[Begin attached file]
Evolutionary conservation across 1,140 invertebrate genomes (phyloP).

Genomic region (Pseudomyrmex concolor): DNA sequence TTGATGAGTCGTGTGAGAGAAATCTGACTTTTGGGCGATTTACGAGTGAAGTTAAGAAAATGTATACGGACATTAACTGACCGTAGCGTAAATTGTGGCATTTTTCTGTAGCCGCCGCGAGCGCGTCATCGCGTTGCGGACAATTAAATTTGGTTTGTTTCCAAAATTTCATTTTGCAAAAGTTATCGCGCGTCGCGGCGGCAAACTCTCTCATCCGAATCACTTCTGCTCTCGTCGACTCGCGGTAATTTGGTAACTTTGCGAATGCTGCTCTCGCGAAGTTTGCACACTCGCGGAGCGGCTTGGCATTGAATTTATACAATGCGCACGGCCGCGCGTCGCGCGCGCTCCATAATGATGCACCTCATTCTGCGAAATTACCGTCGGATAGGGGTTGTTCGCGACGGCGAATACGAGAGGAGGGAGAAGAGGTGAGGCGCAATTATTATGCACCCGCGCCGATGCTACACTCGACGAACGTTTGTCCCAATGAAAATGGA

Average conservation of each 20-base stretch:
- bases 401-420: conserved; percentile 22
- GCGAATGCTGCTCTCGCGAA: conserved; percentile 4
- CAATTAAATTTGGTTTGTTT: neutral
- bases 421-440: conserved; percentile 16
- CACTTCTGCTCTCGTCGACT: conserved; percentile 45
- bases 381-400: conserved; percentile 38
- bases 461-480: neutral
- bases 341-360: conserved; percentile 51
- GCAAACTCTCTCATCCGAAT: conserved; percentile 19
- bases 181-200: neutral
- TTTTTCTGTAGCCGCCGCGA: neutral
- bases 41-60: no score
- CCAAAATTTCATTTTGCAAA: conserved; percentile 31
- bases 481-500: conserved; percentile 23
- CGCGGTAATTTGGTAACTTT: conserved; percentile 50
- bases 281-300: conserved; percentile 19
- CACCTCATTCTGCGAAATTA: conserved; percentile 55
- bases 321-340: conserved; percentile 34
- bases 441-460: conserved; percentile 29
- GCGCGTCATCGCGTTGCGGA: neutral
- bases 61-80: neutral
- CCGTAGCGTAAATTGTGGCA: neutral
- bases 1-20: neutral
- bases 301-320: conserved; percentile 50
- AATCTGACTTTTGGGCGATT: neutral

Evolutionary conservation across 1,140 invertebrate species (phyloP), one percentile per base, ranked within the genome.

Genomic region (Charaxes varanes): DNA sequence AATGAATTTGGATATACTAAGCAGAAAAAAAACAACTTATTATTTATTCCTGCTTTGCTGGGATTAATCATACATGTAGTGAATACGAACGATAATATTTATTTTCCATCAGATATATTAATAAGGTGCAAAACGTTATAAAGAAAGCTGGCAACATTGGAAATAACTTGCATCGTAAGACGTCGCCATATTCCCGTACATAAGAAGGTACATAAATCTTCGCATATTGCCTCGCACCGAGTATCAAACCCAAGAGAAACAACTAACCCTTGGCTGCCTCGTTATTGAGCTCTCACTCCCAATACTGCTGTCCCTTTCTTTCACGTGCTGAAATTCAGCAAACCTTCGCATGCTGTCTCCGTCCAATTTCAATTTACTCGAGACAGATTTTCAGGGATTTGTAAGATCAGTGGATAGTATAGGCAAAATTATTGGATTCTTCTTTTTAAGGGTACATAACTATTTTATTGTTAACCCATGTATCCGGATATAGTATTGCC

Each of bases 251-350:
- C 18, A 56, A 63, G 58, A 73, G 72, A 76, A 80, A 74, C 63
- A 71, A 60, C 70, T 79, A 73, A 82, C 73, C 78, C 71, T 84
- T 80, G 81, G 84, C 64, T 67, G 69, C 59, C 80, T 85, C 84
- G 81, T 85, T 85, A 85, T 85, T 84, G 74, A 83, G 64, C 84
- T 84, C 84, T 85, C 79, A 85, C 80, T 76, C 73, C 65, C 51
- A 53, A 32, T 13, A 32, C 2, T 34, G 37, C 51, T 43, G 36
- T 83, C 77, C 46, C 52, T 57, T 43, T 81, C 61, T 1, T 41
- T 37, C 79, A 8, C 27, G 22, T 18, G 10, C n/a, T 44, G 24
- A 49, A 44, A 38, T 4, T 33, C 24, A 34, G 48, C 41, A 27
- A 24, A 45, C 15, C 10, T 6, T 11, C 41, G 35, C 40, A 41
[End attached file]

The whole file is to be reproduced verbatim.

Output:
Evolutionary conservation across 1,140 invertebrate genomes (phyloP).

Genomic region (Pseudomyrmex concolor): DNA sequence TTGATGAGTCGTGTGAGAGAAATCTGACTTTTGGGCGATTTACGAGTGAAGTTAAGAAAATGTATACGGACATTAACTGACCGTAGCGTAAATTGTGGCATTTTTCTGTAGCCGCCGCGAGCGCGTCATCGCGTTGCGGACAATTAAATTTGGTTTGTTTCCAAAATTTCATTTTGCAAAAGTTATCGCGCGTCGCGGCGGCAAACTCTCTCATCCGAATCACTTCTGCTCTCGTCGACTCGCGGTAATTTGGTAACTTTGCGAATGCTGCTCTCGCGAAGTTTGCACACTCGCGGAGCGGCTTGGCATTGAATTTATACAATGCGCACGGCCGCGCGTCGCGCGCGCTCCATAATGATGCACCTCATTCTGCGAAATTACCGTCGGATAGGGGTTGTTCGCGACGGCGAATACGAGAGGAGGGAGAAGAGGTGAGGCGCAATTATTATGCACCCGCGCCGATGCTACACTCGACGAACGTTTGTCCCAATGAAAATGGA

Average conservation of each 20-base stretch:
- bases 401-420: conserved; percentile 22
- GCGAATGCTGCTCTCGCGAA: conserved; percentile 4
- CAATTAAATTTGGTTTGTTT: neutral
- bases 421-440: conserved; percentile 16
- CACTTCTGCTCTCGTCGACT: conserved; percentile 45
- bases 381-400: conserved; percentile 38
- bases 461-480: neutral
- bases 341-360: conserved; percentile 51
- GCAAACTCTCTCATCCGAAT: conserved; percentile 19
- bases 181-200: neutral
- TTTTTCTGTAGCCGCCGCGA: neutral
- bases 41-60: no score
- CCAAAATTTCATTTTGCAAA: conserved; percentile 31
- bases 481-500: conserved; percentile 23
- CGCGGTAATTTGGTAACTTT: conserved; percentile 50
- bases 281-300: conserved; percentile 19
- CACCTCATTCTGCGAAATTA: conserved; percentile 55
- bases 321-340: conserved; percentile 34
- bases 441-460: conserved; percentile 29
- GCGCGTCATCGCGTTGCGGA: neutral
- bases 61-80: neutral
- CCGTAGCGTAAATTGTGGCA: neutral
- bases 1-20: neutral
- bases 301-320: conserved; percentile 50
- AATCTGACTTTTGGGCGATT: neutral

Evolutionary conservation across 1,140 invertebrate species (phyloP), one percentile per base, ranked within the genome.

Genomic region (Charaxes varanes): DNA sequence AATGAATTTGGATATACTAAGCAGAAAAAAAACAACTTATTATTTATTCCTGCTTTGCTGGGATTAATCATACATGTAGTGAATACGAACGATAATATTTATTTTCCATCAGATATATTAATAAGGTGCAAAACGTTATAAAGAAAGCTGGCAACATTGGAAATAACTTGCATCGTAAGACGTCGCCATATTCCCGTACATAAGAAGGTACATAAATCTTCGCATATTGCCTCGCACCGAGTATCAAACCCAAGAGAAACAACTAACCCTTGGCTGCCTCGTTATTGAGCTCTCACTCCCAATACTGCTGTCCCTTTCTTTCACGTGCTGAAATTCAGCAAACCTTCGCATGCTGTCTCCGTCCAATTTCAATTTACTCGAGACAGATTTTCAGGGATTTGTAAGATCAGTGGATAGTATAGGCAAAATTATTGGATTCTTCTTTTTAAGGGTACATAACTATTTTATTGTTAACCCATGTATCCGGATATAGTATTGCC

Each of bases 251-350:
- C 18, A 56, A 63, G 58, A 73, G 72, A 76, A 80, A 74, C 63
- A 71, A 60, C 70, T 79, A 73, A 82, C 73, C 78, C 71, T 84
- T 80, G 81, G 84, C 64, T 67, G 69, C 59, C 80, T 85, C 84
- G 81, T 85, T 85, A 85, T 85, T 84, G 74, A 83, G 64, C 84
- T 84, C 84, T 85, C 79, A 85, C 80, T 76, C 73, C 65, C 51
- A 53, A 32, T 13, A 32, C 2, T 34, G 37, C 51, T 43, G 36
- T 83, C 77, C 46, C 52, T 57, T 43, T 81, C 61, T 1, T 41
- T 37, C 79, A 8, C 27, G 22, T 18, G 10, C n/a, T 44, G 24
- A 49, A 44, A 38, T 4, T 33, C 24, A 34, G 48, C 41, A 27
- A 24, A 45, C 15, C 10, T 6, T 11, C 41, G 35, C 40, A 41